From BR Bullpen
- Bats Right, Throws Right
- Height 6' 0", Weight 205 lbs.
- School El Camino College
 Biographical Information
Cousins played in the minors from 1967 to 1972, beginning with the Statesville Tigers of the Western Carolinas League, where he hit .243 in 88 games as a catcher. He started the 1968 season with the Rocky Mount Leafs of the Carolina League, then was assigned to the High Point-Thomasville Hi-Toms in the same circuit, which was an unaffiliated team, but which included a number of players under contract with the Kansas City Royals, who would only officially begin their existence as an expansion team the following year. He hit .235 with no power in 53 games between the the two teams and was let go after the season. He made a short-lived comeback with the Reno Aces of the California League in 1970, a Cleveland Indians farm team, and hit .225 in 9 games with his only professional home run.
His career as a player over, he turned to umpiring, getting his first professional job in the Midwest League in 1973. He moved to the Carolina League in 1974, the Texas League in 1975, and by 1976 he was in the Pacific Coast League. Recognized as one of the top umpires in the minor leagues, he was offered a very difficult choice at the start of the 1979 season: either accept a job offer from the American League as a replacement for the striking umpires from the Major League Umpires Association, or stay in the minors with no guarantee of ever again getting a chance to move to the big time; indeed, some of the top-rated minor league umpires who passed up the invitation from the majors that fateful spring never were invited to join the major league staff. Cousins was one of those who accepted the offer, and as one of the best of the fill-in umpires, he was one of four replacement umpires offered a permanent job when the conflict was settled a few weeks later.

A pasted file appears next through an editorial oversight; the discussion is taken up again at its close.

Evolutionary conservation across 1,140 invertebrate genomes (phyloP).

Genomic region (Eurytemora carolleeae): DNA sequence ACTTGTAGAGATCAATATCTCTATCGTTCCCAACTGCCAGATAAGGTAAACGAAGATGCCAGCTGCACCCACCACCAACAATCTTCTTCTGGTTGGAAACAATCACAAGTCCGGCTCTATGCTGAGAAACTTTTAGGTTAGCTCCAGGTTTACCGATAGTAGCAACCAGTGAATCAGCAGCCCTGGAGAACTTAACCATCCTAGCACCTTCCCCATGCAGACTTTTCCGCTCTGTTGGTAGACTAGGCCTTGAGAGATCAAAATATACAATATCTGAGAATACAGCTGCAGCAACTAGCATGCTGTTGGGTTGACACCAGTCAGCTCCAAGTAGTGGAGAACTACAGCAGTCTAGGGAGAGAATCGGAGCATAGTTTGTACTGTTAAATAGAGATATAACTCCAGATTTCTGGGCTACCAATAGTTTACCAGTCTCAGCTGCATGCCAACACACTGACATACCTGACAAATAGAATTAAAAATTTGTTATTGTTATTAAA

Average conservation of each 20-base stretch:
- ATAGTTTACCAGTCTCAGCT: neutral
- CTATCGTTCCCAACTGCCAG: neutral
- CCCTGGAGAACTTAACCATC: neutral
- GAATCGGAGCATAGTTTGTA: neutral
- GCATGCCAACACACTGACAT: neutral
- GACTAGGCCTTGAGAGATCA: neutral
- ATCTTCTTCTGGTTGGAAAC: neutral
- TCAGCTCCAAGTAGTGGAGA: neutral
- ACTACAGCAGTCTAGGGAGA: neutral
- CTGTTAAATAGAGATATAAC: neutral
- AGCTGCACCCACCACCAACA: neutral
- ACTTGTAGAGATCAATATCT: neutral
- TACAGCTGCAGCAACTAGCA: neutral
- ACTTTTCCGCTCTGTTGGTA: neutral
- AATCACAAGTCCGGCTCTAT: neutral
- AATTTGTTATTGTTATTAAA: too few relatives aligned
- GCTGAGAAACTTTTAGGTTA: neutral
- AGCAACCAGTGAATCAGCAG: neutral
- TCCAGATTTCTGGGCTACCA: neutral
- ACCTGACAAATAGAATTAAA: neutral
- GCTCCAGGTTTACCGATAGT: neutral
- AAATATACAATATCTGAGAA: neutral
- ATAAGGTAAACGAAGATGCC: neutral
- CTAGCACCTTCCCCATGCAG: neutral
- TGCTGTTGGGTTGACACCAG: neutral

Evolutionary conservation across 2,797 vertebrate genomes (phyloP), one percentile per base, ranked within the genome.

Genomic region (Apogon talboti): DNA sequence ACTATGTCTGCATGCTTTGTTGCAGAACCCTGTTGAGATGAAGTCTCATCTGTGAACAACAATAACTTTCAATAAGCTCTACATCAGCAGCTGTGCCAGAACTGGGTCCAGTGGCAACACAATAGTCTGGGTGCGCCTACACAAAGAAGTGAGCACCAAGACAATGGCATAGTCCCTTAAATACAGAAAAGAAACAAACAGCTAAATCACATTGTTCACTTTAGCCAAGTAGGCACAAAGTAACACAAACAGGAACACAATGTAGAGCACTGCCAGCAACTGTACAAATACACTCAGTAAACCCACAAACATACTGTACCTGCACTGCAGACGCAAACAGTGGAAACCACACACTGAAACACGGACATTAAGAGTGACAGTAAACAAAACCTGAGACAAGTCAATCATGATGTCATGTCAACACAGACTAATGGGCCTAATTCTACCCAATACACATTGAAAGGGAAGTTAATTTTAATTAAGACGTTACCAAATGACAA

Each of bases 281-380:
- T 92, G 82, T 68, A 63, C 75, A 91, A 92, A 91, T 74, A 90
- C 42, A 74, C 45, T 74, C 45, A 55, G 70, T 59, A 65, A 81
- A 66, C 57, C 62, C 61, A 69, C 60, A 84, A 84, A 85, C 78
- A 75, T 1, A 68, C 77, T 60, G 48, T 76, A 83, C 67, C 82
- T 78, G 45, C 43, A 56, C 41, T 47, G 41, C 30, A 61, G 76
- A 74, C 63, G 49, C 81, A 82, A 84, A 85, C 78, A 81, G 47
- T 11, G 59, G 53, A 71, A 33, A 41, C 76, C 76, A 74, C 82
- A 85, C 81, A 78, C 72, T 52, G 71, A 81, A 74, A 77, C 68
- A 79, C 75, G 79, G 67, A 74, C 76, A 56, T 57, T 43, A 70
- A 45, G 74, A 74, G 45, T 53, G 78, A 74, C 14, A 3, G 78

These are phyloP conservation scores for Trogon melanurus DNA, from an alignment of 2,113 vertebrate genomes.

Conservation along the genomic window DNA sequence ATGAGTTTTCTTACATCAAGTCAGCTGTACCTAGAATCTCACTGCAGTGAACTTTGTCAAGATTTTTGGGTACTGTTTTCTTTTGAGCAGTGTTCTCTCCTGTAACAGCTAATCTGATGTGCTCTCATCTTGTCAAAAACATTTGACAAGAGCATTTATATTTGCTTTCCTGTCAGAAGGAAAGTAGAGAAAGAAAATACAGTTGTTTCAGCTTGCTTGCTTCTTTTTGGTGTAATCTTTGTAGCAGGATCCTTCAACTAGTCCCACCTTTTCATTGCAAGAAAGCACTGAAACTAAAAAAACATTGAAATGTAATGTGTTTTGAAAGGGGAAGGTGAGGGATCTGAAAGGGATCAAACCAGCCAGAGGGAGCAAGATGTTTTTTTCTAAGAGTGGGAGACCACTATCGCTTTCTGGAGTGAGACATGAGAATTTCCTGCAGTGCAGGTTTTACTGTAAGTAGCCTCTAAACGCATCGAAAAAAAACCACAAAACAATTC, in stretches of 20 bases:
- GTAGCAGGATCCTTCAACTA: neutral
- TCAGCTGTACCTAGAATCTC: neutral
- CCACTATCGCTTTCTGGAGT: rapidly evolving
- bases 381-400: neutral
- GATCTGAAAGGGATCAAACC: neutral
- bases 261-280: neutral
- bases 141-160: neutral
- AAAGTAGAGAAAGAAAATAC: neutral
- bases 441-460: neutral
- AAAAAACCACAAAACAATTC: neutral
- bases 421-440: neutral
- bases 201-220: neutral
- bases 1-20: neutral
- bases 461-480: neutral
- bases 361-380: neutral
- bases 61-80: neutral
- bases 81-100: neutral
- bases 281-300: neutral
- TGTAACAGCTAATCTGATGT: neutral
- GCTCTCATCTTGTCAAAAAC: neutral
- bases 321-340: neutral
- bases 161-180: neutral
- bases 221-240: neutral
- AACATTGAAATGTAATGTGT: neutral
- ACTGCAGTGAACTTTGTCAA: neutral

The four umpires were considered as "scabs" by many of their peers, and were famously ostracized, having to stay in different hotels than their crew mates and never speaking to them except on the field. Two of the four quit or were fired early, but Cousins and his fellow American League umpire John Shulock persevered. The two eventually became crew chiefs, and were well respected by players and many of their fellow umpires, even though a few of the more militant ones never let them forget they had once crossed a picket line. However, when the old umpires union was dissolved after the 1999 season, he was allowed to join the new World Umpires Association. Cousins served for 34 years, joining the major league umpiring staff when the two league staffs were merged in 2000. Overall, he umpired 4496 regular season games, the seventh most all-time. During his career, he was on the same crew as Joe Brinkman for 2123 games, the most ever by an umpiring tandem. He was in the Division Series five years and the League Championship Series seven years. He was an umpire in the 1988, 1999 and 2005 World Series, and the 1987, 1998 and 2008 All-Star Games. He was behind the plate for the last of those three mid-summer classics, which lasted a record-tying 15 innings. He retired after the 2012 season, and was the longest-serving major league umpire at the time.
Cousins was the home plate umpire for Tom Seaver's 300th career win on August 4, 1985 at Yankee Stadium. he would later be one of the base umpires for the last game ever played at Yankee Stadium, at the end of the 2008 season. He was the home plate umpire for the final game of the 2009 World Baseball Classic.